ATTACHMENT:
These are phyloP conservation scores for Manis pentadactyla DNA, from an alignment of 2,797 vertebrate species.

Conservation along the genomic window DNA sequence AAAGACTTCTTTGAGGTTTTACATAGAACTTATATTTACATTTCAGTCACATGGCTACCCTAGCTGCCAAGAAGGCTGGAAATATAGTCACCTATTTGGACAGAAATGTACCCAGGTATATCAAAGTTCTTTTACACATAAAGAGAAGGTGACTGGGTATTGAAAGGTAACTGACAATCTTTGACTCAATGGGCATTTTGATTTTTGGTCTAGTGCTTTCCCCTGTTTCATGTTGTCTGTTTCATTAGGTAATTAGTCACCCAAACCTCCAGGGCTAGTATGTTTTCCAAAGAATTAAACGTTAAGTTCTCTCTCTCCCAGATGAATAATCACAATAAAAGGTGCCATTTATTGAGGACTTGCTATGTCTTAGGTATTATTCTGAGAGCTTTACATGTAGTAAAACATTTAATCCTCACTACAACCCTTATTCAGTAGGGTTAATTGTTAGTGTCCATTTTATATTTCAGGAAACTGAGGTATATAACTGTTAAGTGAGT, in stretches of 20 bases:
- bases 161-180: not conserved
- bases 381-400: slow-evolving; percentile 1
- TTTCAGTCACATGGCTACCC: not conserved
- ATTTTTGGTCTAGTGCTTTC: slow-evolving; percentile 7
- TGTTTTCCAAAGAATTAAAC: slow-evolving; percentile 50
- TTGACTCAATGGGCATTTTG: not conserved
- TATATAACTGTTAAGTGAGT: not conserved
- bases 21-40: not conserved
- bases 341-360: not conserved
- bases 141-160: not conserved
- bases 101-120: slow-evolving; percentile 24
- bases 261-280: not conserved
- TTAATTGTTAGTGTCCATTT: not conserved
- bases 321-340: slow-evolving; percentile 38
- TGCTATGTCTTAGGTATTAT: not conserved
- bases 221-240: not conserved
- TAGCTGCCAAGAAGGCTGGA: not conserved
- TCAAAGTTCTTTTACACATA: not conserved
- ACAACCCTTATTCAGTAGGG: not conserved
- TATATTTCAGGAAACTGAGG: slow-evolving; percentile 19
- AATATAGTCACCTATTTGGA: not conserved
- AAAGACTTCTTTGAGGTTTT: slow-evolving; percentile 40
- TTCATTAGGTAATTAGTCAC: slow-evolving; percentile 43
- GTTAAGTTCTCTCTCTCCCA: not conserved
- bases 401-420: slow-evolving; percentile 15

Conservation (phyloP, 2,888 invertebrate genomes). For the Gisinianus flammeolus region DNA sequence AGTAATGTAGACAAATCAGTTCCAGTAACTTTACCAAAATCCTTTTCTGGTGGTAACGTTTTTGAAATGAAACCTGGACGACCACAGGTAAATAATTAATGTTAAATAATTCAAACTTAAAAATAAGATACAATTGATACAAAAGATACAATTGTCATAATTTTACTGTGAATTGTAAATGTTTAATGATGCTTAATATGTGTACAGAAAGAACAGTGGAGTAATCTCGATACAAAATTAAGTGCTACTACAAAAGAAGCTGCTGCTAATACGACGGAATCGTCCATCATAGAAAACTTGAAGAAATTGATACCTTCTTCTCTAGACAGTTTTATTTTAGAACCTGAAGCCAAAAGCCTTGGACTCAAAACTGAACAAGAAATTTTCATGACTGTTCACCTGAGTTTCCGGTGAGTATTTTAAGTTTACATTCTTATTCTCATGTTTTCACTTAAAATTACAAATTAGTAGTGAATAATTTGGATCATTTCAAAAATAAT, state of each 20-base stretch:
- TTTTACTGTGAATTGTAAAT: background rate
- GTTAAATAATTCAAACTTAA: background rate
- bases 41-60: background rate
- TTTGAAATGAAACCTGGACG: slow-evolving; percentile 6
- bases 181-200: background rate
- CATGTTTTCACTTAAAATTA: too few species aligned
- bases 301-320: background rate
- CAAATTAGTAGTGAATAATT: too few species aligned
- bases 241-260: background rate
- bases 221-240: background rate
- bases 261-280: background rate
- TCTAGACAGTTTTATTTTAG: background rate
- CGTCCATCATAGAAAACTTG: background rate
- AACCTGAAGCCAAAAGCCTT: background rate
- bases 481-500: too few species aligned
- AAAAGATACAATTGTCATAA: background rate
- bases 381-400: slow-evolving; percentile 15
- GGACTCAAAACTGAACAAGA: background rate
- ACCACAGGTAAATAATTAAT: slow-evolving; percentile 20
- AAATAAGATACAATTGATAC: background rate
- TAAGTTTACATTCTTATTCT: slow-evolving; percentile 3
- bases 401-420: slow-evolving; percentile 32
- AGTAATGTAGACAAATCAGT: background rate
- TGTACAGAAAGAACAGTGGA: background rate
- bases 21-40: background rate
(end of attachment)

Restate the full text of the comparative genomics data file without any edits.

These are phyloP conservation scores for Manis pentadactyla DNA, from an alignment of 2,797 vertebrate species.

Conservation along the genomic window DNA sequence AAAGACTTCTTTGAGGTTTTACATAGAACTTATATTTACATTTCAGTCACATGGCTACCCTAGCTGCCAAGAAGGCTGGAAATATAGTCACCTATTTGGACAGAAATGTACCCAGGTATATCAAAGTTCTTTTACACATAAAGAGAAGGTGACTGGGTATTGAAAGGTAACTGACAATCTTTGACTCAATGGGCATTTTGATTTTTGGTCTAGTGCTTTCCCCTGTTTCATGTTGTCTGTTTCATTAGGTAATTAGTCACCCAAACCTCCAGGGCTAGTATGTTTTCCAAAGAATTAAACGTTAAGTTCTCTCTCTCCCAGATGAATAATCACAATAAAAGGTGCCATTTATTGAGGACTTGCTATGTCTTAGGTATTATTCTGAGAGCTTTACATGTAGTAAAACATTTAATCCTCACTACAACCCTTATTCAGTAGGGTTAATTGTTAGTGTCCATTTTATATTTCAGGAAACTGAGGTATATAACTGTTAAGTGAGT, in stretches of 20 bases:
- bases 161-180: not conserved
- bases 381-400: slow-evolving; percentile 1
- TTTCAGTCACATGGCTACCC: not conserved
- ATTTTTGGTCTAGTGCTTTC: slow-evolving; percentile 7
- TGTTTTCCAAAGAATTAAAC: slow-evolving; percentile 50
- TTGACTCAATGGGCATTTTG: not conserved
- TATATAACTGTTAAGTGAGT: not conserved
- bases 21-40: not conserved
- bases 341-360: not conserved
- bases 141-160: not conserved
- bases 101-120: slow-evolving; percentile 24
- bases 261-280: not conserved
- TTAATTGTTAGTGTCCATTT: not conserved
- bases 321-340: slow-evolving; percentile 38
- TGCTATGTCTTAGGTATTAT: not conserved
- bases 221-240: not conserved
- TAGCTGCCAAGAAGGCTGGA: not conserved
- TCAAAGTTCTTTTACACATA: not conserved
- ACAACCCTTATTCAGTAGGG: not conserved
- TATATTTCAGGAAACTGAGG: slow-evolving; percentile 19
- AATATAGTCACCTATTTGGA: not conserved
- AAAGACTTCTTTGAGGTTTT: slow-evolving; percentile 40
- TTCATTAGGTAATTAGTCAC: slow-evolving; percentile 43
- GTTAAGTTCTCTCTCTCCCA: not conserved
- bases 401-420: slow-evolving; percentile 15

Conservation (phyloP, 2,888 invertebrate genomes). For the Gisinianus flammeolus region DNA sequence AGTAATGTAGACAAATCAGTTCCAGTAACTTTACCAAAATCCTTTTCTGGTGGTAACGTTTTTGAAATGAAACCTGGACGACCACAGGTAAATAATTAATGTTAAATAATTCAAACTTAAAAATAAGATACAATTGATACAAAAGATACAATTGTCATAATTTTACTGTGAATTGTAAATGTTTAATGATGCTTAATATGTGTACAGAAAGAACAGTGGAGTAATCTCGATACAAAATTAAGTGCTACTACAAAAGAAGCTGCTGCTAATACGACGGAATCGTCCATCATAGAAAACTTGAAGAAATTGATACCTTCTTCTCTAGACAGTTTTATTTTAGAACCTGAAGCCAAAAGCCTTGGACTCAAAACTGAACAAGAAATTTTCATGACTGTTCACCTGAGTTTCCGGTGAGTATTTTAAGTTTACATTCTTATTCTCATGTTTTCACTTAAAATTACAAATTAGTAGTGAATAATTTGGATCATTTCAAAAATAAT, state of each 20-base stretch:
- TTTTACTGTGAATTGTAAAT: background rate
- GTTAAATAATTCAAACTTAA: background rate
- bases 41-60: background rate
- TTTGAAATGAAACCTGGACG: slow-evolving; percentile 6
- bases 181-200: background rate
- CATGTTTTCACTTAAAATTA: too few species aligned
- bases 301-320: background rate
- CAAATTAGTAGTGAATAATT: too few species aligned
- bases 241-260: background rate
- bases 221-240: background rate
- bases 261-280: background rate
- TCTAGACAGTTTTATTTTAG: background rate
- CGTCCATCATAGAAAACTTG: background rate
- AACCTGAAGCCAAAAGCCTT: background rate
- bases 481-500: too few species aligned
- AAAAGATACAATTGTCATAA: background rate
- bases 381-400: slow-evolving; percentile 15
- GGACTCAAAACTGAACAAGA: background rate
- ACCACAGGTAAATAATTAAT: slow-evolving; percentile 20
- AAATAAGATACAATTGATAC: background rate
- TAAGTTTACATTCTTATTCT: slow-evolving; percentile 3
- bases 401-420: slow-evolving; percentile 32
- AGTAATGTAGACAAATCAGT: background rate
- TGTACAGAAAGAACAGTGGA: background rate
- bases 21-40: background rate